Researchers from Japan’s Kanazawa University have found a method for identifying the sources of particulate matter.
The study was designed to identify different sources of particulate matter that cause pollution in urban areas.
It involves deciding the ration of compounds that are formed at different combustion temperatures.
The research team aimed to find the source of air pollution through this process, and successfully tracked the changes in vehicle use over 15 years in three East Asian cities.
Their findings can be applied to the process of monitoring urban particulate matter pollution and distinguishing the sources of air pollution.
“Many of the existing methods of source identification require large amounts of data from many different sets of observations and several monitoring sites,” second author Ning Tang told Mirage News.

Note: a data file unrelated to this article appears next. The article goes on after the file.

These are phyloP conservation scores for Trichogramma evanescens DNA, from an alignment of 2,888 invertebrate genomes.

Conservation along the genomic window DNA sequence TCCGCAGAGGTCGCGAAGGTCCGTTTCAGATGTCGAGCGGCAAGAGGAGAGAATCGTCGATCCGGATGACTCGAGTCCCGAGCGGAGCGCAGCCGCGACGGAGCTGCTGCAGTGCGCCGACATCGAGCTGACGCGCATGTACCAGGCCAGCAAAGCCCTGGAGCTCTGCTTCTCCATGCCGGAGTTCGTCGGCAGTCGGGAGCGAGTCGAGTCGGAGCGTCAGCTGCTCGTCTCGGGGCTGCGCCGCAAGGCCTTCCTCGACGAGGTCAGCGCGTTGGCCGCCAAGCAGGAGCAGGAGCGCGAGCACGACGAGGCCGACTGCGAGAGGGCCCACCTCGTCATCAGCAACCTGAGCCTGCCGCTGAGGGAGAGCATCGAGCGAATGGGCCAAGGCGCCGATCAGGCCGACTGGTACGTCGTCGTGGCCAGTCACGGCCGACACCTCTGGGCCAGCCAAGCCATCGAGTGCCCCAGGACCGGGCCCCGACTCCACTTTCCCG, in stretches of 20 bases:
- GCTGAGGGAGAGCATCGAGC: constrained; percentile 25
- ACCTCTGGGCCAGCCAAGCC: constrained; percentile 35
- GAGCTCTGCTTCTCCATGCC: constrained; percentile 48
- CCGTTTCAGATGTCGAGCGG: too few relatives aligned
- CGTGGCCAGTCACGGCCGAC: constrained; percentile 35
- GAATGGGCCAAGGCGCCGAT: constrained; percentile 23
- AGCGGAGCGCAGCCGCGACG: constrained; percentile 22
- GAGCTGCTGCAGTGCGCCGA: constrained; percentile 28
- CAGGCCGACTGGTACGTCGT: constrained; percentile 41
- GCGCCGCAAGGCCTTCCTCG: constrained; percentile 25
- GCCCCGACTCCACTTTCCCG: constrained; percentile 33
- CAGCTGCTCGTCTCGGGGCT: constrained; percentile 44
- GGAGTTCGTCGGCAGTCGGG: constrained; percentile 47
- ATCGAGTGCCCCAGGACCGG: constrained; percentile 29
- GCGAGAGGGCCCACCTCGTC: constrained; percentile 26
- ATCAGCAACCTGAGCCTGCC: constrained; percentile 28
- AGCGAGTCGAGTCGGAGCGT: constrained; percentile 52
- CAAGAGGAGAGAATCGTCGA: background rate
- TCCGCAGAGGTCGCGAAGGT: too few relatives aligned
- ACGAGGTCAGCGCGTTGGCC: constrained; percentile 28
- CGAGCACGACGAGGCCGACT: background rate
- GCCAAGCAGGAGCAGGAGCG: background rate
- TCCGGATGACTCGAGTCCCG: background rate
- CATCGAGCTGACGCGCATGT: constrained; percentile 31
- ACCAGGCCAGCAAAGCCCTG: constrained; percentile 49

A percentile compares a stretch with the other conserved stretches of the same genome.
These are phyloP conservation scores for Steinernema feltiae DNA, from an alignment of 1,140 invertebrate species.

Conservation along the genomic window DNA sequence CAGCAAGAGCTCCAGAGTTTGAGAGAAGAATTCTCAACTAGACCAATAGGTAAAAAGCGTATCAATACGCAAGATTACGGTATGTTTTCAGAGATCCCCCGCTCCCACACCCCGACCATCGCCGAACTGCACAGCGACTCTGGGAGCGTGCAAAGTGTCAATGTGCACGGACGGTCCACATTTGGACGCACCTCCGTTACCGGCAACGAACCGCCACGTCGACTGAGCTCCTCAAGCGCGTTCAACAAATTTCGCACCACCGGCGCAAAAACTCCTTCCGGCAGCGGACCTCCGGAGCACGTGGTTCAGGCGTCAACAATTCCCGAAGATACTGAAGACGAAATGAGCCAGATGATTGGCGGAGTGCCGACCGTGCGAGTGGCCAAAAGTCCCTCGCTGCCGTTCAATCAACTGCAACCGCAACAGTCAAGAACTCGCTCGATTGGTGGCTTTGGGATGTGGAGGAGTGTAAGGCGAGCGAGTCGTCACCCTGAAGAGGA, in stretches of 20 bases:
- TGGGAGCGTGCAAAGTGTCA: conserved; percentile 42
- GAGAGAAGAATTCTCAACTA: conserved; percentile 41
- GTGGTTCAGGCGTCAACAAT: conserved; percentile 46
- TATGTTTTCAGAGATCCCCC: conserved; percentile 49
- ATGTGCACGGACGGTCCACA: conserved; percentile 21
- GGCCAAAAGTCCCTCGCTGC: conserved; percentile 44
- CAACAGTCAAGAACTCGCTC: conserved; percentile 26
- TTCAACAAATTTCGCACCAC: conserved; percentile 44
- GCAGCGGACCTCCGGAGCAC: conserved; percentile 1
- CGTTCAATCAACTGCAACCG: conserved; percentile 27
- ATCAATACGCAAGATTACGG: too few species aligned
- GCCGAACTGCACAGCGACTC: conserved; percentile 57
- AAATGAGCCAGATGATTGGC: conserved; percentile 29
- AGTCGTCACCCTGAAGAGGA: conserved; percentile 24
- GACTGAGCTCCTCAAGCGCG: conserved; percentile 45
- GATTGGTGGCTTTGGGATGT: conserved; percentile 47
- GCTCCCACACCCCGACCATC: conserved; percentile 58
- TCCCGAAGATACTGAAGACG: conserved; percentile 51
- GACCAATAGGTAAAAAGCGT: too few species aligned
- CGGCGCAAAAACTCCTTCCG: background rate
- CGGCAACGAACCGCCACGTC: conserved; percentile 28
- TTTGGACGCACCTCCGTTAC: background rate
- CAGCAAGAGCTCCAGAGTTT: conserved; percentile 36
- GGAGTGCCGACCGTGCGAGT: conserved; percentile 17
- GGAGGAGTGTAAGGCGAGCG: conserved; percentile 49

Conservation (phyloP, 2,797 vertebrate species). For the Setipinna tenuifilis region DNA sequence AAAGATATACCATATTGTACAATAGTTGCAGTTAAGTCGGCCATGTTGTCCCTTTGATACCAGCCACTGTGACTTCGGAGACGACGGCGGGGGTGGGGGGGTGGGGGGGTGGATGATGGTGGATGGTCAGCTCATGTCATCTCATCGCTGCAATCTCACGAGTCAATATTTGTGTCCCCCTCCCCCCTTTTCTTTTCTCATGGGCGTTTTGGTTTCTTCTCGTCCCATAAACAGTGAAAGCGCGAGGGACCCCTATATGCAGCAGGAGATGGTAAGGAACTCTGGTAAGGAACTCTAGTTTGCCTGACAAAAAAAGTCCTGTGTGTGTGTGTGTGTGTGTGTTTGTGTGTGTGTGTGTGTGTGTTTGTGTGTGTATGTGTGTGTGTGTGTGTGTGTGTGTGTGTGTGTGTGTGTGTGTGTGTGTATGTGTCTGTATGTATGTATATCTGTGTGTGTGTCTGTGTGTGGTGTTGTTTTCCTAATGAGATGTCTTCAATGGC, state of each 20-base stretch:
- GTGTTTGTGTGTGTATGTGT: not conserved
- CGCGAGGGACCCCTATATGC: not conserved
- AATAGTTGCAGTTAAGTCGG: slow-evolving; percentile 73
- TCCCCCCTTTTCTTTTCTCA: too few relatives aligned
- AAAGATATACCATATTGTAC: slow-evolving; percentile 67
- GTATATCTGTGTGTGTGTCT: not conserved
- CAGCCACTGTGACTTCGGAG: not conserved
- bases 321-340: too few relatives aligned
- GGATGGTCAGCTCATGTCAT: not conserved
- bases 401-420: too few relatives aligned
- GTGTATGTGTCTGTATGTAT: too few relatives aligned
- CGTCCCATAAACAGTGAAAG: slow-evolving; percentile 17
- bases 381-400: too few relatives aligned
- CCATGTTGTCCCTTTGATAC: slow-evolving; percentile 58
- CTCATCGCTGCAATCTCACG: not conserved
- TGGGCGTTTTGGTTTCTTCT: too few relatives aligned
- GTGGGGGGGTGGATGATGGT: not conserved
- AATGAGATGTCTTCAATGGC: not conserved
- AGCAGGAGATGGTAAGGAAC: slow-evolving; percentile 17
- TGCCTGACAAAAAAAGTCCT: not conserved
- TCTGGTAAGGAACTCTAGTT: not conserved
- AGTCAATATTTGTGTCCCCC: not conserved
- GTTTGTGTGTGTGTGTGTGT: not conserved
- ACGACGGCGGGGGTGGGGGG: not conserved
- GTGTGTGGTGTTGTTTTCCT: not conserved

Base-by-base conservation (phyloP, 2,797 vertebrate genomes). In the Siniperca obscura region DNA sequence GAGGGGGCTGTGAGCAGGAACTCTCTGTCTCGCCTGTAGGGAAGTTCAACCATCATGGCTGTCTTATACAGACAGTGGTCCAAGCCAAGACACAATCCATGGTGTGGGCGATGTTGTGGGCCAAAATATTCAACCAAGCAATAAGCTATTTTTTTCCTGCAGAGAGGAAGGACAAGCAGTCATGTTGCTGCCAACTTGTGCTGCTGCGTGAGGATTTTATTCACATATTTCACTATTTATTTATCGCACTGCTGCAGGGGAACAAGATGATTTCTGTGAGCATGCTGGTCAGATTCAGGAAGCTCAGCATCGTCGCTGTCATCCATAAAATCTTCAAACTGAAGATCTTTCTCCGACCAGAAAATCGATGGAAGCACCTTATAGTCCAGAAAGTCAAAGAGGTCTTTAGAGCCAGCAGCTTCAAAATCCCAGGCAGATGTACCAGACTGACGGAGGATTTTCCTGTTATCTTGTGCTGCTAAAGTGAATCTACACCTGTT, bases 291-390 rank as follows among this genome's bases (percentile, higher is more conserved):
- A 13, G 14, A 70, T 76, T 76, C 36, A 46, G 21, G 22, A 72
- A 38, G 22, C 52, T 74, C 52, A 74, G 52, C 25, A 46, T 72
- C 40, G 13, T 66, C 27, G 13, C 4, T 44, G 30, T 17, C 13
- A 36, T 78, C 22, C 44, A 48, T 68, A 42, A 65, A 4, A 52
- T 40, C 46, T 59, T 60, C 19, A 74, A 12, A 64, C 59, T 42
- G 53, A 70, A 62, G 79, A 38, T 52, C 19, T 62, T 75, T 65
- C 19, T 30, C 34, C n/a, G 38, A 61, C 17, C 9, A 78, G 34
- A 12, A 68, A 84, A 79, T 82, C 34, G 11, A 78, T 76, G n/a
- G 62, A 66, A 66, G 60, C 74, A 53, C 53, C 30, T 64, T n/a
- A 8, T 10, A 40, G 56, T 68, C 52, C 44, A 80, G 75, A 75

The study, which was led by Kazuichi Hayakwa , proposed that calculating the ratio between a chemical relating to particulate matter released from combustion at low temperature (pyrene) and another released from combustion at high temperature (1-nitropyrene) could reveal the different pollution sources.
The researchers believe the method can be applied to the monitoring of particulate matter pollution in urban areas to create pollution reduction strategies.
Airborne particulate matter emissions are also an ongoing issue in quarries, with various scientific studies in the past four decades having identified an association between respiratory symptoms (such as respirable crystalline silica) in workers and exposure to long-term ambient particulate concentrations of about 30–35µg/m³. To increase safety, many earthmoving plant and equipment manufacturers have developed vehicles with reduced PM emissions.